Vatican City

Pope should be 'young, follow Benedict, JPII', says Napier

South African argues Church should not be Eurocentric

Pope should be 'young, follow Benedict, JPII', says Napier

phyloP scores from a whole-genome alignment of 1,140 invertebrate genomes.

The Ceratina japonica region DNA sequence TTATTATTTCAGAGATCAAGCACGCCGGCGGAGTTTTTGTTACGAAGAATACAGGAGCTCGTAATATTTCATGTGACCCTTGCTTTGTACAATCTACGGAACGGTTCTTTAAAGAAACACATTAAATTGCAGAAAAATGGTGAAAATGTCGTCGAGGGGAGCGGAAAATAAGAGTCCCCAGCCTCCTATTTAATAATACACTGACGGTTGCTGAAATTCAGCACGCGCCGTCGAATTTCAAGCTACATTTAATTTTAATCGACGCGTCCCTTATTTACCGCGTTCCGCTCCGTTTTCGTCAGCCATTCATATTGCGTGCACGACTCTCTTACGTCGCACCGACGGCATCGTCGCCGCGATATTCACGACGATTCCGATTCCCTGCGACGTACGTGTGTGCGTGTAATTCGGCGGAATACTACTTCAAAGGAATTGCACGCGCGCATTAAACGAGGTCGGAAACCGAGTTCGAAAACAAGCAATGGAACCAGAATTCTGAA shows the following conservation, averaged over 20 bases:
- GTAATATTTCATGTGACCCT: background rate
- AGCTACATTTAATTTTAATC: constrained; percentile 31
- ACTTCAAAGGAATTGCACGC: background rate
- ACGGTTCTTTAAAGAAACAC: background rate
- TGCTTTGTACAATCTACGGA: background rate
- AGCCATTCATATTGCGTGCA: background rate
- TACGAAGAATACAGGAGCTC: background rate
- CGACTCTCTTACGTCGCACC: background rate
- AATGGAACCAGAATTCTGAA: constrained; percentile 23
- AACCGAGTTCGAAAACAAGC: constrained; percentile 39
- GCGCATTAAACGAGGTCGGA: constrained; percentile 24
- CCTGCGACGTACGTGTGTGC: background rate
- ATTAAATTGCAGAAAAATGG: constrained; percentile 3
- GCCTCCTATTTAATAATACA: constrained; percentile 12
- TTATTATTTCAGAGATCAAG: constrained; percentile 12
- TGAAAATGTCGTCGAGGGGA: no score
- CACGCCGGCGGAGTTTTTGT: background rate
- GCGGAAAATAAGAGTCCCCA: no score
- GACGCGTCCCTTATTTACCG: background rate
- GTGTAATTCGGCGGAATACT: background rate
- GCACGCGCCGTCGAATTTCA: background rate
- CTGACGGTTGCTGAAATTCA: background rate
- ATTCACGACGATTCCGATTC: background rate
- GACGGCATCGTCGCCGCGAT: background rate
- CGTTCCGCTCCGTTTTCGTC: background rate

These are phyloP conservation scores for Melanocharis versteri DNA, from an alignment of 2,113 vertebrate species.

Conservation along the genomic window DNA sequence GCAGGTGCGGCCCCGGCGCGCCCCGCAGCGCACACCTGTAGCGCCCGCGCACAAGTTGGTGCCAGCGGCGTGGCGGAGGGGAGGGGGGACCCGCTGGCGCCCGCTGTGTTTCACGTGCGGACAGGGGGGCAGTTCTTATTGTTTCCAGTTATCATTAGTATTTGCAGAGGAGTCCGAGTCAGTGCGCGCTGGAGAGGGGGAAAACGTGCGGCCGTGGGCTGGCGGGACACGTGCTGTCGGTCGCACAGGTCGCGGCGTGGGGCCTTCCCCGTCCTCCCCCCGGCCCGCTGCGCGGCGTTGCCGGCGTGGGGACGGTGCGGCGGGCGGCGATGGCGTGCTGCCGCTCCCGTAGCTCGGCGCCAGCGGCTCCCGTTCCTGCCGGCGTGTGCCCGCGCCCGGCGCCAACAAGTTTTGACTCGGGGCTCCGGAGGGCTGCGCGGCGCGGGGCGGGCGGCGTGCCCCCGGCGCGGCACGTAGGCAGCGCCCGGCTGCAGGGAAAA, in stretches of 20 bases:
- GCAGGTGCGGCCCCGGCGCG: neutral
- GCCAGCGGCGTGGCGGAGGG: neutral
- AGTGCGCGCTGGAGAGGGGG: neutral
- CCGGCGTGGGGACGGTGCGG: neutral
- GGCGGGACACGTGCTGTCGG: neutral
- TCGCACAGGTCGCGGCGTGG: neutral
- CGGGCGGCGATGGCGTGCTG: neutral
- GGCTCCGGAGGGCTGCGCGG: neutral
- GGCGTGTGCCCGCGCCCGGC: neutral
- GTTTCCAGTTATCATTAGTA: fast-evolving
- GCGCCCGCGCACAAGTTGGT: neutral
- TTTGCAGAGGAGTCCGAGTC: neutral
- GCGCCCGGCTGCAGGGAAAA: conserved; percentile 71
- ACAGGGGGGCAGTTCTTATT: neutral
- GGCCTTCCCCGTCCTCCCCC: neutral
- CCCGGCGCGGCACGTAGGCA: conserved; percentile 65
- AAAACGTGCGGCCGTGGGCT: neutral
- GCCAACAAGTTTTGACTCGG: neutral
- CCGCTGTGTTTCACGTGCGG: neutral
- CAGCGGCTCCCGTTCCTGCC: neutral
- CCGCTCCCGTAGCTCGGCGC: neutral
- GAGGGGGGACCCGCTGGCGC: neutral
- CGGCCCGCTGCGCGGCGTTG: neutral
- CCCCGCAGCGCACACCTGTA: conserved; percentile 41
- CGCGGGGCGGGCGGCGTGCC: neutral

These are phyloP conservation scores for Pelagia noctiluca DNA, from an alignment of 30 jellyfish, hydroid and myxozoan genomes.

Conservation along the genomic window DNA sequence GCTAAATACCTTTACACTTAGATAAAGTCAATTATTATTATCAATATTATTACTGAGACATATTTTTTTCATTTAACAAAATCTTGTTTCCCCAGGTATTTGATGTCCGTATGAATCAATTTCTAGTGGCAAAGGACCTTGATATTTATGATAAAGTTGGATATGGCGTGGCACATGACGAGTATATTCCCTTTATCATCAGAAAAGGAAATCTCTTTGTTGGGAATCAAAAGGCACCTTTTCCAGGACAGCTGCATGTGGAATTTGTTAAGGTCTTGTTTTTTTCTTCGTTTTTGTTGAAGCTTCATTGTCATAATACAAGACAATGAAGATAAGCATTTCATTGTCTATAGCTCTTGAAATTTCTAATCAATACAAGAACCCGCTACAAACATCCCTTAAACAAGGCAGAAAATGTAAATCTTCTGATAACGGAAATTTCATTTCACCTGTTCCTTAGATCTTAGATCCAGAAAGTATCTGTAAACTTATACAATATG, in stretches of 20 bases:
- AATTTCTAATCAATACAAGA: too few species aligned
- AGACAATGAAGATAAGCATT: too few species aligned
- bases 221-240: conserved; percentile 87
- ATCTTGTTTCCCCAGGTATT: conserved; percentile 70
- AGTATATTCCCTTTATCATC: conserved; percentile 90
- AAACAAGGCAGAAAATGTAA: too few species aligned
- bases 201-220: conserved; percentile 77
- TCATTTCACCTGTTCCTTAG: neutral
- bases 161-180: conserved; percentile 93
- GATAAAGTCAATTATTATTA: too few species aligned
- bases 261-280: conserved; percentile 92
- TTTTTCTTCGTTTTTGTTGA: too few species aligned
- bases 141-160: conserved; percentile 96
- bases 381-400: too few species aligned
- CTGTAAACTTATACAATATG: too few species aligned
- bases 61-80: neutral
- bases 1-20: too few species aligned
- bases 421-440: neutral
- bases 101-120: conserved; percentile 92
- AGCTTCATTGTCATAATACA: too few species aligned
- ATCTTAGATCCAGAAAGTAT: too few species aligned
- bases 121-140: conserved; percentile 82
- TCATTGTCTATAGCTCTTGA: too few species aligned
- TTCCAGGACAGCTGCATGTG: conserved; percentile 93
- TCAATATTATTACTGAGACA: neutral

Vatican City, March 8 - The next pope should be young and follow the path set by Benedict XVI and John Paul II, according to South African Cardinal Wilfrid Fox Napier. Benedict, who stepped down as pope last week, is a doctrinal conservative and so was John Paul. This could be seen in many issues, such as both popes' refusal to end the ban on women becoming priests or consider greater acceptance of homosexuality and their staunch stances against contraception and abortion. Napier, the Archbishop of Durban who is in Rome to take part in his second conclave, said his vision of what the next leader of the Catholic Church should be like was deeply influenced by the much-loved John Paul, who died in 2005. He cited the way both John Paul and Benedict had successfully put the centrality of Christ foremost. "That whole thing about prayer and the centrality of Christ, the new pope will have to be someone who is conscious of the foundations that are already there and who is committed to building on those foundations," Napier told Vatican Radio. The South African also warned that "building on existent foundations could be trickier than building new ones". He talked about John Paul II's theology of the body too. "At the time he was giving those talks they didn't seem to make so much of an impact," Napier told Vatican Radio. "But since then, that theology has really come out as how this is a wonderful way of reaffirming just how unique a creation a human person is, and because of that uniqueness humans need to be given that special reverence and respect". The cardinal said that in this way John Paul II gave the world a lesson on the value of human life. "But he also wanted that value to be heightened by the New Evangelization, and that was then picked up by pope Benedict, who gave it an even clearer definition," added Napier. After the relatively brief papacy of Benedict, Napier thinks his fellow cardinals will want to elect a young pope who can lead the Church for longer. "I think we will have to have a fairly lengthy pontificate, so we will be looking at a younger person," he said. Napier added that the Church should be careful not to be Eurocentric. "(The new pope) will need to have heard from the different sectors of the Church, what the issues are, how the Church in those places is already trying to tackle those issues, and what role the pope can play to influence them," he said. "We Africans have met informally a couple of times (at the pre-conclave general congregations) and looked at the issues we would like to share with the Church in other parts of the world. "Maybe now that Europe is in crisis and is concentrating on itself, it's forgetting that there are answers to some of the issues and problems that can come from outside. "And I think this is where our concern could be as Africans - what can we bring to the consciousness of the Church in Europe that maybe makes them more aware of what's going on out there, but at the same time makes them look at alternative solutions to the issues". He suggested the cardinals were somewhat torn between the need to take the time necessary to find the right pope and the desire to have a new pontiff in place by Palm Sunday, Sunday March 24, so he can preside over the Holy Week ceremonies that lead up to Easter. "We were taken a little off guard. I didn't expect Pope Benedict to resign just before Easter knowing how important Easter and especially Good Friday are for him," he said. "We (cardinals) are here under a certain self-imposed pressure. "We want to find out as much as we can, get as familiar with each other as we can, try to identify possible candidates, and at the same time we know the longer we spend doing that, the harder it will be to return home". photo: South African Cardinal Wilfrid Fox Napier.

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